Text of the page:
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Exchanging ideas in Manchester

“Knowledge exchange is a contact sport,” declared a session facilitator at IEMA’s recent research and knowledge transfer conference.

Jonathan Abra, knowledge transfer manager at the Environmental Sustainability Knowledge Transfer Network, defined the need for direct communication in practitioner-proofing environmental research during the final session of the event, which was held in Manchester on 19 January.

His allegory was delivered after witnessing a stimulating day of research presentations, discussion, debate and sharing that established some very real, and very practical, outcomes.

The fourth annual Knowledge Exchange was hosted in association with Envirolink North West and supported by the Environmental Sustainability Knowledge Transfer Network, NISP, the Technology Strategy Board and the University of East Anglia.

The Knowledge Exchange provides IEMA members and those affiliated with our partner organisations with an opportunity to come together in order to review innovative environmental research and create new knowledge.

This year’s event focused on five central themes: water, small and medium-sized enterprises, environmental assessment, communications and engagement, and life-cycle analysis.

In the opening session, the chair, Ed Butt, vice-president of sustainability at Reckitt Benckiser, outlined what the Knowledge Exchange should achieve: practitioners must “agitate” the researchers and the research to really stimulate its relevance and value.

In return, practitioners were told to expect to find “new approaches, emerging techniques and better ways to achieve more sustainable outcomes”.

A key focus of the morning sessions was water. From sustainable urban drainage systems to the development of a grey-water treatment method, the presentations demonstrated the pioneering technology practitioners can look forward to utilising in the coming years.

The communications and engagement strand inspired lively discussion, exploring the role of stakeholder groups in waste management plans and even, ambitiously yet inevitably, “bridging the gap” between academics and end users, namely businesses and the public.

With nine separate workshops – academic presentations followed by facilitated debates – happening throughout the day, there was no shortage of useful information and ideas. As with the practical feedback provided to the researchers, these workshop discussions have their roots in practice and realism; they are not always positive but are evidence of engagement between academics and practitioners.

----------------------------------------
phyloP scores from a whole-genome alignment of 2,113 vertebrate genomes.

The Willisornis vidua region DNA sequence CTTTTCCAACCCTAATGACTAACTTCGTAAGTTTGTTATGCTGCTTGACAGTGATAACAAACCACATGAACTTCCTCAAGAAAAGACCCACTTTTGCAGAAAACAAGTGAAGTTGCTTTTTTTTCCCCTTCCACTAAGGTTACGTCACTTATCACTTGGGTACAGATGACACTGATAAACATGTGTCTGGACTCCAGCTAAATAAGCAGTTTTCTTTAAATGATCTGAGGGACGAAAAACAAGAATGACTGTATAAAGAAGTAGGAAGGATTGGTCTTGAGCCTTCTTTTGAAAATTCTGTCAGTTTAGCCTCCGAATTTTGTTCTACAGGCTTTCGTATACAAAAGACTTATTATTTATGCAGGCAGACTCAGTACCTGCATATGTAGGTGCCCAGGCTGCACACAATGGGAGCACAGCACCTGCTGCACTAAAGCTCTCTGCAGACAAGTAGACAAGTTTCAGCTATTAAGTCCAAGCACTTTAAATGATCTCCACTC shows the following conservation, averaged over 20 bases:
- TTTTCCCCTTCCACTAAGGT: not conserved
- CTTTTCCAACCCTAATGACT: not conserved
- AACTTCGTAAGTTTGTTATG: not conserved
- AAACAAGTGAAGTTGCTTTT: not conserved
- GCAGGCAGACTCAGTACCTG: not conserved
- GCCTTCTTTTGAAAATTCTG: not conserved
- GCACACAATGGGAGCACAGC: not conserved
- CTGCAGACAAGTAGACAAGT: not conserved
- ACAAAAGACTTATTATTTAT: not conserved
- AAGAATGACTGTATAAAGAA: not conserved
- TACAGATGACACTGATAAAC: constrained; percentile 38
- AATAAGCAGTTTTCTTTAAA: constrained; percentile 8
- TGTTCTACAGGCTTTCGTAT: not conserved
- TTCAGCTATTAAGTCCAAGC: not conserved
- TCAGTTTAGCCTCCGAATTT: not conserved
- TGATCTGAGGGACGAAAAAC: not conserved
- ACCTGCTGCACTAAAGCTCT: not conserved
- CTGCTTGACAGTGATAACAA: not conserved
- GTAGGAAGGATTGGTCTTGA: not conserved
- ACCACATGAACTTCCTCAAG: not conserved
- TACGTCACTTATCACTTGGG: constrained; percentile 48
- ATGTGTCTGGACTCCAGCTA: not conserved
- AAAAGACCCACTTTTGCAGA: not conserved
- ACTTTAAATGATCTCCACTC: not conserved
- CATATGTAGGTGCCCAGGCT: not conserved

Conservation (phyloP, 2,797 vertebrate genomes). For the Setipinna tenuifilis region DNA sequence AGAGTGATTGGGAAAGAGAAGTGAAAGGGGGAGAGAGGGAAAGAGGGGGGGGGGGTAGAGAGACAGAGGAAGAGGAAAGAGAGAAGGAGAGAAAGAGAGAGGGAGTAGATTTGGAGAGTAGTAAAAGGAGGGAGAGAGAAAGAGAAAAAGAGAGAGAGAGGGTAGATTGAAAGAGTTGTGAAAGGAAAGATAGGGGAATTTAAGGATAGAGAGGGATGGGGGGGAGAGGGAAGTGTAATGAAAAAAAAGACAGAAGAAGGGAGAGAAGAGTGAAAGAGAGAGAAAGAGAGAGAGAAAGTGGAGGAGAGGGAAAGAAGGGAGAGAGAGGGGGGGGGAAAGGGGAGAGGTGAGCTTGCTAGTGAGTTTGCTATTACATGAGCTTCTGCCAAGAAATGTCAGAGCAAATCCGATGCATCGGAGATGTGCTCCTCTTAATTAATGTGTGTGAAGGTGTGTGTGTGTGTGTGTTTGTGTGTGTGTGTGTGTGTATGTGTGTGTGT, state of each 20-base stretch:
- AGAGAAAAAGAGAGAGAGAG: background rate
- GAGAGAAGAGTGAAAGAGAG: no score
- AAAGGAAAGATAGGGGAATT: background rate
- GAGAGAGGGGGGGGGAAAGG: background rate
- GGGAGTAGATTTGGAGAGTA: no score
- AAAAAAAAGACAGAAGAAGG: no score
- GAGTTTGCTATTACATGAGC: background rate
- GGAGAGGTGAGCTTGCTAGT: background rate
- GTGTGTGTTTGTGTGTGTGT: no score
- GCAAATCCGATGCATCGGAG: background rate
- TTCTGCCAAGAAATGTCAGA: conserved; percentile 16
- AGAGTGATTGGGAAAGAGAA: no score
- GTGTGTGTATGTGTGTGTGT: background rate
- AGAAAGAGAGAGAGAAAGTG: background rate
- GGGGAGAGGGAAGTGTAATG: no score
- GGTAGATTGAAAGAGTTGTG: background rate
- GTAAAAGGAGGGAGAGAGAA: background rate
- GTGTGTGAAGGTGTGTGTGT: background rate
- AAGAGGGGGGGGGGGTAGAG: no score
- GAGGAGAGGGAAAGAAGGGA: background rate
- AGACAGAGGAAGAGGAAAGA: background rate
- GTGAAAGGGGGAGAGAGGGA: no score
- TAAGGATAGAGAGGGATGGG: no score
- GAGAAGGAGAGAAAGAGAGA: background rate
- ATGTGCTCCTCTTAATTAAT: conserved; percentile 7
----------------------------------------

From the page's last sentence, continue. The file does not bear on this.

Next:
Butt delivered the day’s outcomes and conclusions during the closing session of the day, revealing what they had collectively achieved and contributed to environmental knowledge.

Rounding off the day with an in-depth and thoughtful question-and-answer session, covering value versus values and the place of environmentalists in the government’s planned Big Society, Butt stated that, for him, “the only thing missing from today was more time to discuss.”

The many points raised are available as a member resource on the Knowledge Exchange web pages.

Three themes of activity

In shaping our future programme of activity, IEMA is conscious of the need to link issues together so that members can see a coherent whole, and better understand how their work is an important part of the overarching development of the profession.

Our work will be structured around three core themes – sustainable business practice, impact assessment and the natural environment.

It will seek to lead and support the profession through the delivery of support tools and guidance, professional development, policy and membership engagement.

It will also provide the basis against which we review our qualifications and competence framework. A significant element of our work will focus on equipping environment professionals with the skills needed to help shape sustainable business practice.

A wide programme of engagement with members will commence in March where we’ll be seeking to understand the key issues that practitioners encounter.

Our impact assessment programme aims to position environment professionals to lead, contribute to and shape impact assessment to deliver better environmental outcomes from policies, plans and projects.

A special report on environmental impact assessment will be published in the spring, setting out experience to date and future direction, and ahead of a possible revision to the EU EIA Directive (85/337/ EEC).

Underpinning all our work is the natural environment. IEMA’s long-term ambition is to develop and support knowledge exchange between environmental practitioners on the current and future state of the natural environment, and enable practitioners to embed and communicate the implications for business and society.

IEMA will regularly communicate our activities in these areas as the programmes evolve. We hope that members feel able to contribute and participate in what is an important and exciting agenda.